A computer programmer designs software programs through building logical work flow charts, the functionality of which is translated into one of several languages that computers can understand. In the majority of cases, the computer programmer also designs a graphical user interface (GUI) so that non-technical users can run the software through easy, point-and-click, menu-oriented modules. The GUI acts as a translator between the user and underlying software code, negating the need to know the command line structure of the language. Generally, there are five basic stages of development that a computer programmer addresses in designing software. They are defining the need, designing a flowchart, coding the software, debugging and beta testing. The first stage of development necessitates good interpersonal skills on. During the second stage of development the computer programmer uses analytical thinking to logically layout a flow chart. Contingencies must be built into the design so that potentially unforeseen circumstances are accounted for. This could mean constructing alternate data flows or popup error messages that instruct the user. When the design is complete the computer programmer converts the functionality of the flow chart into computer code.
There are hundreds of programming languages, including Perl, Java, Visual Basic, FORTRAN, Apple Script and D, which most programmers specialize in several families. This stage of software development is commonly done solo, though multiple programmers might work on different aspects of large computer programs. When the initial software is completed it goes through a debugging stage. Bugs are flaws in the program that cause it to fail, crash, hang, return a false result, or behave in an undesirable fashion. Debugging is a very intense stage of development that can take hundreds of hours. After a stable release has been issued, the attention turns to improvements. Invariably once software is applied refinements can be made to make it more efficient or easier to use.
The system analyst is the person (or persons) who guides through the development of an information system. In performing these tasks the analyst must always match the information system objectives with the goals of the organization. It includes system's study in order to get facts about business activity. It is about getting information and determining requirements. Here the responsibility includes only requirement determination, not the design of the system. Analyst is also responsible for the designing of the new system or application. Here Analyst is also required to perform as a programmer, where he actually writes the code to implement the design of the proposed application. Due to the various responsibilities that a system analyst requires to handle, he has to be multifaceted person with varied skills required at various stages of the life cycle. They must have Business skills, technical skills and soft skills to be successful. He is the person who is responsible to deal with the customers and gather his requirements. He gathers the information about the key requirements of customer by asking questions, writing down the answers, organizing mock interview with the customers etc. He prepares the analysis model to achieve three primary objectives. To describe what the customer requires.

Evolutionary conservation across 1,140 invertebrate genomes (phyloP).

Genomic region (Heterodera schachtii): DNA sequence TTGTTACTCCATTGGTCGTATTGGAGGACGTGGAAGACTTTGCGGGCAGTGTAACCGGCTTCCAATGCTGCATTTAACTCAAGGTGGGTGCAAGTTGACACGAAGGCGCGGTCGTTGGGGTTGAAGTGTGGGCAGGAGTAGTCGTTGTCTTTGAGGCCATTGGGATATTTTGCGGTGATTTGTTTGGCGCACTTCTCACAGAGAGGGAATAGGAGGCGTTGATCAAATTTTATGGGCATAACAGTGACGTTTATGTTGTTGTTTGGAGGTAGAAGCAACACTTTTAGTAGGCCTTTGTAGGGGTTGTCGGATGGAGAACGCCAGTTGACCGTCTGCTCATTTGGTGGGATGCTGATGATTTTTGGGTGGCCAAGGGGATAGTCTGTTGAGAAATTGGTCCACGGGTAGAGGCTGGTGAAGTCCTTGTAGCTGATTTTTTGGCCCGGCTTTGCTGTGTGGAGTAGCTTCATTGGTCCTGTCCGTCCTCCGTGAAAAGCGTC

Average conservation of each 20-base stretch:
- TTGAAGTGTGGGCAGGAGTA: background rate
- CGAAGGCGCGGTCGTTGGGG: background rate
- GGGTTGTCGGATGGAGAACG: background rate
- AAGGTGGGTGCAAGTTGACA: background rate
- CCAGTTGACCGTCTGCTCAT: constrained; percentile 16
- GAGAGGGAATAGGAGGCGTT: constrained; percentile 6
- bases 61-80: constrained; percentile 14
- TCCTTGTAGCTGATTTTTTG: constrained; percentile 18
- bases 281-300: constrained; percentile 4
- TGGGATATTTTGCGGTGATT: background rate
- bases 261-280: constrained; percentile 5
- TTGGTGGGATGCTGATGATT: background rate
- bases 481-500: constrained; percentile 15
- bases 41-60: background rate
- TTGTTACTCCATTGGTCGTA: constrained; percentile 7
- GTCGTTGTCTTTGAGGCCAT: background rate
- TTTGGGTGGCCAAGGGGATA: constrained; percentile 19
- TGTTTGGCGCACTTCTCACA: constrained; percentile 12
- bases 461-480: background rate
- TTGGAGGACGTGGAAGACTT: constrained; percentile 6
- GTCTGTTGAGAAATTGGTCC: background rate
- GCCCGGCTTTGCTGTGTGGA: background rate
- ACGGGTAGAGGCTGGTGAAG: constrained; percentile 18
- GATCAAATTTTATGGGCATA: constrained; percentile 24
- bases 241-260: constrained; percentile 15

To establish a basis for creation of software design. To define a set of requirements that can be validated once the software is built. He collaborates a set of requirements that can be established during earlier requirement engineering tasks and build model that depict user scenarios, functional activities, problem classes and their relationships, system and classes’ behavior and flow of data as it transformed. In early stages he focuses on what and not how. He decides what objects must system manipulate, what function must the system performs, what behavior...